47 An Examination of Tornado-Production Tendencies of Southern-Most Supercells Compared to Adjacent Linearly Oriented Supercells

Tuesday, 8 November 2016
Broadway Rooms (Hilton Portland )
Jana B. Houser, Ohio Univ., Athens, OH; and S. R. Marzola

When storm chasers are faced with a situation where multiple supercells are present, oriented along a linear axis and they must decide on a storm to target, frequently they choose the southern-most supercell.  It has been shown in numerical simulations that for most configurations of the shear vector in the northern hemisphere, the southern-most storm is favored for longevity and isolation from other storms (Bluestein and Weisman 2000).  Often, it is assumed that this storm also will be more favorable for tornado production than supercells farther north (or downshear), presumably owing to the factors mentioned above.  This work examines multiple case studies in which a large number of tornadic and nontornadic supercells are configured along a linear axis (mostly north-south oriented), in order to determine whether or not southern-most supercells are statistically more likely to produce tornadoes than other supercells in the line.  In order for a case to be included in the dataset, at least one supercell within a line must have produced a tornado.  The total number of supercells within the linearly-oriented convection is tracked, as are all the individual supercells that produce tornadoes.  Those that produce tornadoes are categorized as tornadic, while those that do not are put in a separate non-tornado category.  A chi-square test is performed to determine the statistical dependence between tornado production and supercell location relative to the southern-most storm of the line.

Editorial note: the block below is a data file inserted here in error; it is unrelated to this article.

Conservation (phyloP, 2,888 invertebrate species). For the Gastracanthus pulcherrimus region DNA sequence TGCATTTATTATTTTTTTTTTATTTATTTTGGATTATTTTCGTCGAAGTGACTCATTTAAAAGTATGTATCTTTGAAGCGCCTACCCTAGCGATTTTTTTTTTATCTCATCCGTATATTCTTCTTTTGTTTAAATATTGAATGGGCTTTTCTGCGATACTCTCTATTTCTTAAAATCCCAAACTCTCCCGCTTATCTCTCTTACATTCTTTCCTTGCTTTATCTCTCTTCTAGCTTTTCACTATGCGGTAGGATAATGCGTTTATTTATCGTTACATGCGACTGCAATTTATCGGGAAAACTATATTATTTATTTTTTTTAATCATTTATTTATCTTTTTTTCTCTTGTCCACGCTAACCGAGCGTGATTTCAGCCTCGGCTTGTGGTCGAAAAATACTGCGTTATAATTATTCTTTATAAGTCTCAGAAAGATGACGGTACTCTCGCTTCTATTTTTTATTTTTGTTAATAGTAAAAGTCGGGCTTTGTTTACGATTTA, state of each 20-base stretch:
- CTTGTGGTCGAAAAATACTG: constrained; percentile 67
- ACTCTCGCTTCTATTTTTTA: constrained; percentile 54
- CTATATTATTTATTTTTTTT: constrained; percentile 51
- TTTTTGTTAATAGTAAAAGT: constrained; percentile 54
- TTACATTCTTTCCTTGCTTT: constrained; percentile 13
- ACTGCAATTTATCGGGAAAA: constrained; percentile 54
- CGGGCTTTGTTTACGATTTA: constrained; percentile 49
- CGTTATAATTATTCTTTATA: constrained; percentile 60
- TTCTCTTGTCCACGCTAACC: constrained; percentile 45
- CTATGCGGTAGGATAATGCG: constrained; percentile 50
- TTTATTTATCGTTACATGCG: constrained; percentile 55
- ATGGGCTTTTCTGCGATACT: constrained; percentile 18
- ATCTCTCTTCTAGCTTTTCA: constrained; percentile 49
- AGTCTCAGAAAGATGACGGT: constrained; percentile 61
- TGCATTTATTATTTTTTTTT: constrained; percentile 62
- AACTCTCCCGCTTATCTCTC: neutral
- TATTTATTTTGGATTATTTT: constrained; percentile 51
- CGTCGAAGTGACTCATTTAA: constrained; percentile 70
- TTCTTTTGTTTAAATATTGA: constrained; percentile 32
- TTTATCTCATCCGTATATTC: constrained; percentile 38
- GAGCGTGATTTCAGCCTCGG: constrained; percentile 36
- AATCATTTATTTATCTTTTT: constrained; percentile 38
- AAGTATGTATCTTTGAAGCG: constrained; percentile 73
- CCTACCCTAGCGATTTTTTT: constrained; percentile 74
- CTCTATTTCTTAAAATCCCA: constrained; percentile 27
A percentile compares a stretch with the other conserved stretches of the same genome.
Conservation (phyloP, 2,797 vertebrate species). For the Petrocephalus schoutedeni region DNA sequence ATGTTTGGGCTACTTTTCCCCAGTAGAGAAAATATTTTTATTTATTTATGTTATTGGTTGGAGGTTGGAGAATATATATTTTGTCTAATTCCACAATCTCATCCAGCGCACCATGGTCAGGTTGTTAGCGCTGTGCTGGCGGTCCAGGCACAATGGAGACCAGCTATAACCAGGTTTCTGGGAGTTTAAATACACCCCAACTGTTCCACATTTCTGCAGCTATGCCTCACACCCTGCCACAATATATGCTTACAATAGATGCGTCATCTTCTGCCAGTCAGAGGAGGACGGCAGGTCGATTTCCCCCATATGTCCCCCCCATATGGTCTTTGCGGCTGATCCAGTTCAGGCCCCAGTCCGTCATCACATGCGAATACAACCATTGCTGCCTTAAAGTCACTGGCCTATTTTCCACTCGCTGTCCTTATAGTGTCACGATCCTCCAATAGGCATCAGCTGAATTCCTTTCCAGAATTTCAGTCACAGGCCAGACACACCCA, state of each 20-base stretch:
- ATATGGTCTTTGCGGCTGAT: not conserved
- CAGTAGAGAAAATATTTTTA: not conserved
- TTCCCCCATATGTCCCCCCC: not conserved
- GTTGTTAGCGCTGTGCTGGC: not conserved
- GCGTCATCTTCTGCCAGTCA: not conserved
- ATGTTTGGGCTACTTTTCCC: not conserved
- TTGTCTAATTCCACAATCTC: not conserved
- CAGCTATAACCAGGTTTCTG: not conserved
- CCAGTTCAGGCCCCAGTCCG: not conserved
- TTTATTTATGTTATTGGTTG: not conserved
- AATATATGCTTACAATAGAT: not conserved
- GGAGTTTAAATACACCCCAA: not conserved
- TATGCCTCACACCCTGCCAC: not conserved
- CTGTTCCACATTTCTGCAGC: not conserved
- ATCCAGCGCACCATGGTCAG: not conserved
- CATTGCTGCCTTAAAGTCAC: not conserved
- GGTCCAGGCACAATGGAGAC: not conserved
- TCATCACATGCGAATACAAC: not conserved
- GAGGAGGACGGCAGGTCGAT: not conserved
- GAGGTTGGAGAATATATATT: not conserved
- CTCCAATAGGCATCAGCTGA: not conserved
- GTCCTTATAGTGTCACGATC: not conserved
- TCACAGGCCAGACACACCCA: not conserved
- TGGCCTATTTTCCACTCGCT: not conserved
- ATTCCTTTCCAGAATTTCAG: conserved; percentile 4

Bluestein, H. B., and M. Weisman, 2000: The interaction of numerically simulated supercells initiated along lines. Mon. Wea. Rev., 128, 3128-3149.

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